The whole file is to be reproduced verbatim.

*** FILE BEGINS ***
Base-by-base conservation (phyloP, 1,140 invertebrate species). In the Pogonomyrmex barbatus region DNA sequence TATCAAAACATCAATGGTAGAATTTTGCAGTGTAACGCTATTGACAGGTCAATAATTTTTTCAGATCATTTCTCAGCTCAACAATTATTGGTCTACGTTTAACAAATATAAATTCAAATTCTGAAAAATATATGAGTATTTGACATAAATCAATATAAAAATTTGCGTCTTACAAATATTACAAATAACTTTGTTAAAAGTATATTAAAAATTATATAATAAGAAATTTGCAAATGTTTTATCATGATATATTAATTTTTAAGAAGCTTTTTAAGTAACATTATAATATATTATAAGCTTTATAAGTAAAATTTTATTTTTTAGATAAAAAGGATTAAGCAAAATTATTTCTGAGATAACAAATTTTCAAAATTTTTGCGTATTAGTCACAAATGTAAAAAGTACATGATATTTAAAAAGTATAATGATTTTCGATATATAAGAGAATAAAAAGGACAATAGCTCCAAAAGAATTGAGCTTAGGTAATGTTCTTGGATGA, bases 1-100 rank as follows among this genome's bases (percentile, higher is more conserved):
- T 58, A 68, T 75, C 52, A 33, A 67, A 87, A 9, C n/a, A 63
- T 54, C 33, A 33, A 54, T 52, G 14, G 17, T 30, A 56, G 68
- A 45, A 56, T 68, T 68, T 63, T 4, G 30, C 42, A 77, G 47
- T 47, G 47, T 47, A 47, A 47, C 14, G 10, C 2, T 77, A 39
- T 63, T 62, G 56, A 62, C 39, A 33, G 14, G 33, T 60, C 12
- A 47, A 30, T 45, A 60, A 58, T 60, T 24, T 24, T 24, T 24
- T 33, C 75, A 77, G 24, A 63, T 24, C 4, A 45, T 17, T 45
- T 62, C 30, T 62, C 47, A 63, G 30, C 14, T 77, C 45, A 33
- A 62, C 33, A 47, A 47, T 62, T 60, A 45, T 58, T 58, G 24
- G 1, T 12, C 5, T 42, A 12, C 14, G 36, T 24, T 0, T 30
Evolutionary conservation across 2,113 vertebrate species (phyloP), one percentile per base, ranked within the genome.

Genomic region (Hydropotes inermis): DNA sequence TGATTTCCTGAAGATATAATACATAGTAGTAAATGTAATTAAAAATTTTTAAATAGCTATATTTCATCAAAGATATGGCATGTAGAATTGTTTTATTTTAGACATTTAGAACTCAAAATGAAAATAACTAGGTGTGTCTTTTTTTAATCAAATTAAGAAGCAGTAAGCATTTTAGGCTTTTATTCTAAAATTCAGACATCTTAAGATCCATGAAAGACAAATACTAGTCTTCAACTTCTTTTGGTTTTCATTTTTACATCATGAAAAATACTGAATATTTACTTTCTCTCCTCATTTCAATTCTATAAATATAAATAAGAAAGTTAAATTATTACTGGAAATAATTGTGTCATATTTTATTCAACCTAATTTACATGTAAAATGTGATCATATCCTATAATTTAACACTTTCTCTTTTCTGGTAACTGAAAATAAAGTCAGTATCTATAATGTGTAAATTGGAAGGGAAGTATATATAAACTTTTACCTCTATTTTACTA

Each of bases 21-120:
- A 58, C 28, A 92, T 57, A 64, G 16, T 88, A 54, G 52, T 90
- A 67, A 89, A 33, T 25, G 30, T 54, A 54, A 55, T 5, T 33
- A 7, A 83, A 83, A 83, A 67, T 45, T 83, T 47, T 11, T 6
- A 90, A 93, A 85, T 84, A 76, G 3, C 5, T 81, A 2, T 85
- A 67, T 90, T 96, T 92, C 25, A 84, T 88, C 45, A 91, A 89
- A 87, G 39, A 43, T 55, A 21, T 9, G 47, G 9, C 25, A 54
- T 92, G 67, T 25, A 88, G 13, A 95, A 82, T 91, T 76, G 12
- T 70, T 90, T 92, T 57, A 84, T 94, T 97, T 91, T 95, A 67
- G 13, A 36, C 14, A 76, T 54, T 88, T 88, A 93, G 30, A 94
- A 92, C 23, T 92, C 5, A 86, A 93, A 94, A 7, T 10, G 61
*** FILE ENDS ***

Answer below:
Base-by-base conservation (phyloP, 1,140 invertebrate species). In the Pogonomyrmex barbatus region DNA sequence TATCAAAACATCAATGGTAGAATTTTGCAGTGTAACGCTATTGACAGGTCAATAATTTTTTCAGATCATTTCTCAGCTCAACAATTATTGGTCTACGTTTAACAAATATAAATTCAAATTCTGAAAAATATATGAGTATTTGACATAAATCAATATAAAAATTTGCGTCTTACAAATATTACAAATAACTTTGTTAAAAGTATATTAAAAATTATATAATAAGAAATTTGCAAATGTTTTATCATGATATATTAATTTTTAAGAAGCTTTTTAAGTAACATTATAATATATTATAAGCTTTATAAGTAAAATTTTATTTTTTAGATAAAAAGGATTAAGCAAAATTATTTCTGAGATAACAAATTTTCAAAATTTTTGCGTATTAGTCACAAATGTAAAAAGTACATGATATTTAAAAAGTATAATGATTTTCGATATATAAGAGAATAAAAAGGACAATAGCTCCAAAAGAATTGAGCTTAGGTAATGTTCTTGGATGA, bases 1-100 rank as follows among this genome's bases (percentile, higher is more conserved):
- T 58, A 68, T 75, C 52, A 33, A 67, A 87, A 9, C n/a, A 63
- T 54, C 33, A 33, A 54, T 52, G 14, G 17, T 30, A 56, G 68
- A 45, A 56, T 68, T 68, T 63, T 4, G 30, C 42, A 77, G 47
- T 47, G 47, T 47, A 47, A 47, C 14, G 10, C 2, T 77, A 39
- T 63, T 62, G 56, A 62, C 39, A 33, G 14, G 33, T 60, C 12
- A 47, A 30, T 45, A 60, A 58, T 60, T 24, T 24, T 24, T 24
- T 33, C 75, A 77, G 24, A 63, T 24, C 4, A 45, T 17, T 45
- T 62, C 30, T 62, C 47, A 63, G 30, C 14, T 77, C 45, A 33
- A 62, C 33, A 47, A 47, T 62, T 60, A 45, T 58, T 58, G 24
- G 1, T 12, C 5, T 42, A 12, C 14, G 36, T 24, T 0, T 30
Evolutionary conservation across 2,113 vertebrate species (phyloP), one percentile per base, ranked within the genome.

Genomic region (Hydropotes inermis): DNA sequence TGATTTCCTGAAGATATAATACATAGTAGTAAATGTAATTAAAAATTTTTAAATAGCTATATTTCATCAAAGATATGGCATGTAGAATTGTTTTATTTTAGACATTTAGAACTCAAAATGAAAATAACTAGGTGTGTCTTTTTTTAATCAAATTAAGAAGCAGTAAGCATTTTAGGCTTTTATTCTAAAATTCAGACATCTTAAGATCCATGAAAGACAAATACTAGTCTTCAACTTCTTTTGGTTTTCATTTTTACATCATGAAAAATACTGAATATTTACTTTCTCTCCTCATTTCAATTCTATAAATATAAATAAGAAAGTTAAATTATTACTGGAAATAATTGTGTCATATTTTATTCAACCTAATTTACATGTAAAATGTGATCATATCCTATAATTTAACACTTTCTCTTTTCTGGTAACTGAAAATAAAGTCAGTATCTATAATGTGTAAATTGGAAGGGAAGTATATATAAACTTTTACCTCTATTTTACTA

Each of bases 21-120:
- A 58, C 28, A 92, T 57, A 64, G 16, T 88, A 54, G 52, T 90
- A 67, A 89, A 33, T 25, G 30, T 54, A 54, A 55, T 5, T 33
- A 7, A 83, A 83, A 83, A 67, T 45, T 83, T 47, T 11, T 6
- A 90, A 93, A 85, T 84, A 76, G 3, C 5, T 81, A 2, T 85
- A 67, T 90, T 96, T 92, C 25, A 84, T 88, C 45, A 91, A 89
- A 87, G 39, A 43, T 55, A 21, T 9, G 47, G 9, C 25, A 54
- T 92, G 67, T 25, A 88, G 13, A 95, A 82, T 91, T 76, G 12
- T 70, T 90, T 92, T 57, A 84, T 94, T 97, T 91, T 95, A 67
- G 13, A 36, C 14, A 76, T 54, T 88, T 88, A 93, G 30, A 94
- A 92, C 23, T 92, C 5, A 86, A 93, A 94, A 7, T 10, G 61